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FSA unveils packaged bank account crackdown

Banks and building societies will be required to check whether customers are eligible to claim on insurance policies sold as part of packaged accounts under new FSA rules.

One in five consumers holds a packaged bank account, where a current account is bundled up with insurance and other features such as overdraft facilities or music downloads.

From 31 March next year, banks and building societies will have to check whether customers being sold packaged accounts are able to claim on insurance sold as part of the package.

Sales staff recommending the policies must establish whether each policy is suitable for the customer and inform them if the policies are unsuitable.

Banks and building societies will also be required to give customers an annual eligibility statement setting out the claim requirements for the policies under the package. The FSA hopes this requirement will prompt customers to check whether their circumstances have changed and whether policies continue to meet their needs.

In addition to the new rules, the FSA is consulting on whether annual eligibility statements should be sent as a separate mailing to customers to highlight their importance.

The regulator is also considering forcing banks and building societies to inform customers who have triggered the age limit for claiming on travel insurance sold as part of a packaged account, or warn customers if they will go over the age limit before the next statement is due.

The FSA says it plans to monitor the promotion of packaged accounts where monthly costs are advertised alongside yearly benefits.

FSA director of conduct policy Sheila Nicoll (pictured) says: “These products are often referred to as upgraded accounts but if you end up paying for an element you cannot claim on, it is money down the drain.

“We are closely monitoring the promotion of packaged bank accounts and the new rules will make sure customers know what they are buying and that they can rely on the product or have the limitations explained before buying.”

Roxburgh Financial Management branch manager Garry Webb says: “Protection needs to be based on advice, it should not be sold as part of packaged deal with a monthly cost. The inference is the client has cover in place irrespective of their personal circumstances, which is wholly incorrect.”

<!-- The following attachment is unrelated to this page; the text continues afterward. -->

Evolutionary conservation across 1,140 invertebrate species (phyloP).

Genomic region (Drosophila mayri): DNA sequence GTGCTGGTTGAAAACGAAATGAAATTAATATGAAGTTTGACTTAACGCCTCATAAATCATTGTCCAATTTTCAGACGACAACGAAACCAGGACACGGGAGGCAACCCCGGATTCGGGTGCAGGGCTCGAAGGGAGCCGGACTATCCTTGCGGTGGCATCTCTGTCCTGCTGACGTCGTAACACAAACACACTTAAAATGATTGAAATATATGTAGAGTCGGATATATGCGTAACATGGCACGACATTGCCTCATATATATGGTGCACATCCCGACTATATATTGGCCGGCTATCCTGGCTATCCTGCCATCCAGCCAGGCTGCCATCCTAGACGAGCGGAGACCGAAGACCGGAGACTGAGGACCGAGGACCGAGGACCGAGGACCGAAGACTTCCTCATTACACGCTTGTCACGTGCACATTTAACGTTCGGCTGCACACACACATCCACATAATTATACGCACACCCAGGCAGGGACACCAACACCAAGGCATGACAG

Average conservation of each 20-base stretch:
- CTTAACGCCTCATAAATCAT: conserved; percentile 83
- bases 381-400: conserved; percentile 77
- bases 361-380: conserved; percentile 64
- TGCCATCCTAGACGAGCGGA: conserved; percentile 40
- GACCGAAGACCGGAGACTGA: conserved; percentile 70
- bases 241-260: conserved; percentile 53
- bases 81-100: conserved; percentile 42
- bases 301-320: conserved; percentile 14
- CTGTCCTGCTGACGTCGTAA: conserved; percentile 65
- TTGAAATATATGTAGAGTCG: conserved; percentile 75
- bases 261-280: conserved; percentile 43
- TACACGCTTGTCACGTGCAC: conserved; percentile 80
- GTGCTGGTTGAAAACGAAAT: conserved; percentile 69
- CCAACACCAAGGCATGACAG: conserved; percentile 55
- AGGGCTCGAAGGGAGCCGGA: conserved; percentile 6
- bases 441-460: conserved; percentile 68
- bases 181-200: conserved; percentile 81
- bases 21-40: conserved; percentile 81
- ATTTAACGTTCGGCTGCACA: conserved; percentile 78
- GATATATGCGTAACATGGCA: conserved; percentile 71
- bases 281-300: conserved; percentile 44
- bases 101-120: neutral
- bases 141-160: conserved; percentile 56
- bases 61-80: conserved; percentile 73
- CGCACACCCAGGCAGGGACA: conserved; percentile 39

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There are 5 comments at the moment, we would love to hear your opinion too.

  1. As the good ship Profit Margin sales into the sunset ……..

  2. Call me old fashioned, but should they not have been doing this already – and if not why not?

    When will any senior bank staff be held accountable?

  3. PPI, unsuitable loans, packaged bank accounts; I was brought up to believe that the first item in ANY advice is “knowing your client”.
    The banks and some advisers seem determined to sell rather than advice what is best for the client.

    Surely any sale should be able to demonstrate a fact find. I was with a network until 2 years ago which insisted that every mortgage illustration MUST be accompanied by a life illustration irrespective of need.

    Surely no fact find no sale & review of all of that product type sold.
    Quick visit by FSA, Advisers to review all PPI, loan hedging, bank account & life policy cases.

  4. @ Derek & Chris

    Good points and the answer lies with the FSA rules up until now. in effect tge current account being sold doesn’t require suitability as its not a designated investment so no captured.

    It’s still peculiar that structured deposits can be sold by counter staff with no requirement for a suitability report, factfind or ATR assessment. Although I must say most banks do gold plate this…..but the point is the rules create the gap.

  5. Paul S, Cardiff 30th July 2012 at 10:58 am

    Will the next steps be compensation for those ‘mis-sold’ packaged bank accounts?

    I am fed up with people who were too lazy to check the details or to engage their brains receiving large amounts of compensation. How I wish I hadn’t insisted on PPI being removed from credit card accounts when added without discussion in the early days and refusing it when offered subsequently.

    I’ve always refused bundled products of almost any sort as it’s usually more effective to pay for each separtely when you need it, unless you really know you are going to take advantage of them. Or you pay for convenience.

    Of course, selling an insurance product that can’t be claimed against is wrong and should be stopped. But if bought, say, a power tool, I couldn’t use, or a telescope if I were blind, or a spare part for something I didn’t own…. should I be compensated?

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